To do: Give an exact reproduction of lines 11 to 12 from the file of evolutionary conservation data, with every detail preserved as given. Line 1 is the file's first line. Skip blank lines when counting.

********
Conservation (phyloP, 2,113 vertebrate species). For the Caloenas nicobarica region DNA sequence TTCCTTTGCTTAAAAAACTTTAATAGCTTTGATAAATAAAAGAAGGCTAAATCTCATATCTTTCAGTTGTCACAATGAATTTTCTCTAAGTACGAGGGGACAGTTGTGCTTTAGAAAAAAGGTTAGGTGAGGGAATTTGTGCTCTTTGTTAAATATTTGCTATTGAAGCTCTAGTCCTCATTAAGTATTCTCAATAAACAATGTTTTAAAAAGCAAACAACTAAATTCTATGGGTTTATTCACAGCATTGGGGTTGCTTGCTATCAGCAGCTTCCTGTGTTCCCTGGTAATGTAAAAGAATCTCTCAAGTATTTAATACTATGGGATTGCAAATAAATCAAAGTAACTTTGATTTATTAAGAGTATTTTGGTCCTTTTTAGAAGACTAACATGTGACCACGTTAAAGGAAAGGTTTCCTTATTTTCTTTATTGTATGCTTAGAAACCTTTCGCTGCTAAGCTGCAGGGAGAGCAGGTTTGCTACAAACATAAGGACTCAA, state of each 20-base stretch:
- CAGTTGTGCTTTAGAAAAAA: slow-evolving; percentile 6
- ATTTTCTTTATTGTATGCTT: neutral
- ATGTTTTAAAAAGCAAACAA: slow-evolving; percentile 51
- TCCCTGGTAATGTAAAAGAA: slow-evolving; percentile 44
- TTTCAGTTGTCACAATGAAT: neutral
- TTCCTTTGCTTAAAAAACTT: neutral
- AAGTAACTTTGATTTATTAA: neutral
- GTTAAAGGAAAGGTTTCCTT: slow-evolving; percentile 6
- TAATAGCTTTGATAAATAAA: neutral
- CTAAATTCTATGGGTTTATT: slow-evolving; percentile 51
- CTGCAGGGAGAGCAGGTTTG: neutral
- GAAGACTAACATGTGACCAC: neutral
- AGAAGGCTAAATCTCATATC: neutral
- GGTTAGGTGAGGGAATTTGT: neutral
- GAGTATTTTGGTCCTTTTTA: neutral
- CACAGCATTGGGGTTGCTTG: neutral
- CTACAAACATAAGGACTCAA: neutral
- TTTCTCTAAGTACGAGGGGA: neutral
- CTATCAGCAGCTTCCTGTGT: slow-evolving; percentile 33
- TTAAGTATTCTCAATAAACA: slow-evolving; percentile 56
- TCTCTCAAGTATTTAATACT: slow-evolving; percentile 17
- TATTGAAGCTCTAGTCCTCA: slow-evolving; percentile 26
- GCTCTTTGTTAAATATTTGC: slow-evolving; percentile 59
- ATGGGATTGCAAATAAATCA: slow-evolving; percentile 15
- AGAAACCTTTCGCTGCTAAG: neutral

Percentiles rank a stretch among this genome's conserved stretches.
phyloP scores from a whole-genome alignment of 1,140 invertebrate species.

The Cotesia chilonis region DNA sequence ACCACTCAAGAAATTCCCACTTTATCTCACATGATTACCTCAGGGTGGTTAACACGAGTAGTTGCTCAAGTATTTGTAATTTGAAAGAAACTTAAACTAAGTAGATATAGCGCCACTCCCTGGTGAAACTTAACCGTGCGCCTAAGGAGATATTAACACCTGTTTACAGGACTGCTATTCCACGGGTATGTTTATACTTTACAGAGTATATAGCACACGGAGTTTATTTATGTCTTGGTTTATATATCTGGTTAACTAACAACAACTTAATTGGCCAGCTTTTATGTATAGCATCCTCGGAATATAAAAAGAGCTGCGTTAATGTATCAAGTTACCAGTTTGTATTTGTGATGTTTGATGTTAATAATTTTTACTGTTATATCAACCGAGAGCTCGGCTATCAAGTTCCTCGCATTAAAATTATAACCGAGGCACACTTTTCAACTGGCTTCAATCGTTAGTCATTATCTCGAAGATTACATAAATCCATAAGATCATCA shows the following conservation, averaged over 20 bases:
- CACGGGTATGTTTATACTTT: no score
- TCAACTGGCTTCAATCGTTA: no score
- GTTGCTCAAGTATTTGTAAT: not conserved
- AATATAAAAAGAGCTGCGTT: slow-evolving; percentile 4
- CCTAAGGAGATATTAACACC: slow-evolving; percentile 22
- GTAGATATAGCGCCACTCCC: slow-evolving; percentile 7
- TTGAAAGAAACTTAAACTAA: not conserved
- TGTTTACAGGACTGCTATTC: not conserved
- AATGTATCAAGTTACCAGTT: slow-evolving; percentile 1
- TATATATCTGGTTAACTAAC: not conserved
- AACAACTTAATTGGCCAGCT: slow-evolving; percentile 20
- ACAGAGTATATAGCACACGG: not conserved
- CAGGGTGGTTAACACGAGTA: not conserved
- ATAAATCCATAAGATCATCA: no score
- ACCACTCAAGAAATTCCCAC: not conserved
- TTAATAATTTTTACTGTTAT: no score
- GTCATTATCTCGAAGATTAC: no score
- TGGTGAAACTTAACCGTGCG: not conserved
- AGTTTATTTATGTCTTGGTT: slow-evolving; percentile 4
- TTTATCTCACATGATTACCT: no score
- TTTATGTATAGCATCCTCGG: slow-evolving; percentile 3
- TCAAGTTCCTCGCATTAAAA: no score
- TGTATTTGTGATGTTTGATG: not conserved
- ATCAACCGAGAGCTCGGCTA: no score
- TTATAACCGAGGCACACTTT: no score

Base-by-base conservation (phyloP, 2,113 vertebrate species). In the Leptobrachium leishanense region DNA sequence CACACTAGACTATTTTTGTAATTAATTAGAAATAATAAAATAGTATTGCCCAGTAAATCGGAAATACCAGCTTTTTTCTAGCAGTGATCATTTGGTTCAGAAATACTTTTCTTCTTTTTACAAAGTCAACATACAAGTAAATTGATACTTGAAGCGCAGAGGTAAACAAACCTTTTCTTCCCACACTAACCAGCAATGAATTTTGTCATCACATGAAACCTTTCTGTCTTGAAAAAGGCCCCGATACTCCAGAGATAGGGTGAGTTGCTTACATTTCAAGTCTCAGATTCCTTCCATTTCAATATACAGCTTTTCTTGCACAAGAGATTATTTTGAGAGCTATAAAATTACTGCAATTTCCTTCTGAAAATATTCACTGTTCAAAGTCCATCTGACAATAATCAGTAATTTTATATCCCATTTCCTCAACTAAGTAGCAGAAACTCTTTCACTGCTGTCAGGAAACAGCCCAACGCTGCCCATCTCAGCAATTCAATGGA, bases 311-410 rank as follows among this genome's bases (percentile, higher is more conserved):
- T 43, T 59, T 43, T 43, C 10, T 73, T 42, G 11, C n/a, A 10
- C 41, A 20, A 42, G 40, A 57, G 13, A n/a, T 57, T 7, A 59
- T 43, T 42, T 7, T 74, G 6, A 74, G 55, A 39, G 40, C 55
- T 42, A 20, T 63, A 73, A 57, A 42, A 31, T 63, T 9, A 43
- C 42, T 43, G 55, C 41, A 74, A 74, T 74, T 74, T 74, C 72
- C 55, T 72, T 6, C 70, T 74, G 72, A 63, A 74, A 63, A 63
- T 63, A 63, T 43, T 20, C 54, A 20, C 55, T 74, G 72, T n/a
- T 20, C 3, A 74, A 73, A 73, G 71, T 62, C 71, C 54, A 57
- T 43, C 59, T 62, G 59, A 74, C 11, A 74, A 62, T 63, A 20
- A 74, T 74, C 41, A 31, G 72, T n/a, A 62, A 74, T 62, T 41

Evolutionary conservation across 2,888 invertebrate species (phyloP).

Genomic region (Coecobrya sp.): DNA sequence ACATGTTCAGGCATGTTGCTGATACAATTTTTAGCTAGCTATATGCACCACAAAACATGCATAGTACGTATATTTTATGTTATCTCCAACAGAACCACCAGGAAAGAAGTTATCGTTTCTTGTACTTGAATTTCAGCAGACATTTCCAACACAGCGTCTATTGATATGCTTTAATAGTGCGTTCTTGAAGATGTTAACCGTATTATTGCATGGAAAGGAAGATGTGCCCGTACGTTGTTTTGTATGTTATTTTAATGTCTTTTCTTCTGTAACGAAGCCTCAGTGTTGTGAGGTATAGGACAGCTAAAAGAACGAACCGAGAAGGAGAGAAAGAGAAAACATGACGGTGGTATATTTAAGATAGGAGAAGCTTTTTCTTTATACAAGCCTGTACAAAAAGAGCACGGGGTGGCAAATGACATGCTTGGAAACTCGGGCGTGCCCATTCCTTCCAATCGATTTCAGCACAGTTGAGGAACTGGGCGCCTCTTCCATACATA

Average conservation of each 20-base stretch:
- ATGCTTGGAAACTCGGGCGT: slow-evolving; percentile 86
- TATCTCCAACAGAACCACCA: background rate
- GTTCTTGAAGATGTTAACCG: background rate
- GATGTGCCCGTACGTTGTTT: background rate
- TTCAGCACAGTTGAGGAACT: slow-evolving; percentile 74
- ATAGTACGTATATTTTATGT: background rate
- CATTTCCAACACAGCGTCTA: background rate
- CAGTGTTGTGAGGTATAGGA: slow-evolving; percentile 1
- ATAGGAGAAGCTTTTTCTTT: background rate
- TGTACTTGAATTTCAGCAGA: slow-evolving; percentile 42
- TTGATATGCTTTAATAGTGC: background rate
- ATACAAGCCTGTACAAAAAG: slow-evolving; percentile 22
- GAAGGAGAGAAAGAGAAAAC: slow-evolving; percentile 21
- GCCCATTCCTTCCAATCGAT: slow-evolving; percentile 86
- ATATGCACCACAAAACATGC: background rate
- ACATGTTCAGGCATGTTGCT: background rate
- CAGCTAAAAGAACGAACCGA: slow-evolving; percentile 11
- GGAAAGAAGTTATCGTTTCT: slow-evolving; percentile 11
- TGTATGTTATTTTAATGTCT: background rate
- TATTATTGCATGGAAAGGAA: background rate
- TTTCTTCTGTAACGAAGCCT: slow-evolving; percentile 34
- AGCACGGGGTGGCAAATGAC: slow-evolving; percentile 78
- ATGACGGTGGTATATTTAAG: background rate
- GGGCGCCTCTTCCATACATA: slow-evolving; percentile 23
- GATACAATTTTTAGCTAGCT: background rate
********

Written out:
- CTAAATTCTATGGGTTTATT: slow-evolving; percentile 51
- CTGCAGGGAGAGCAGGTTTG: neutral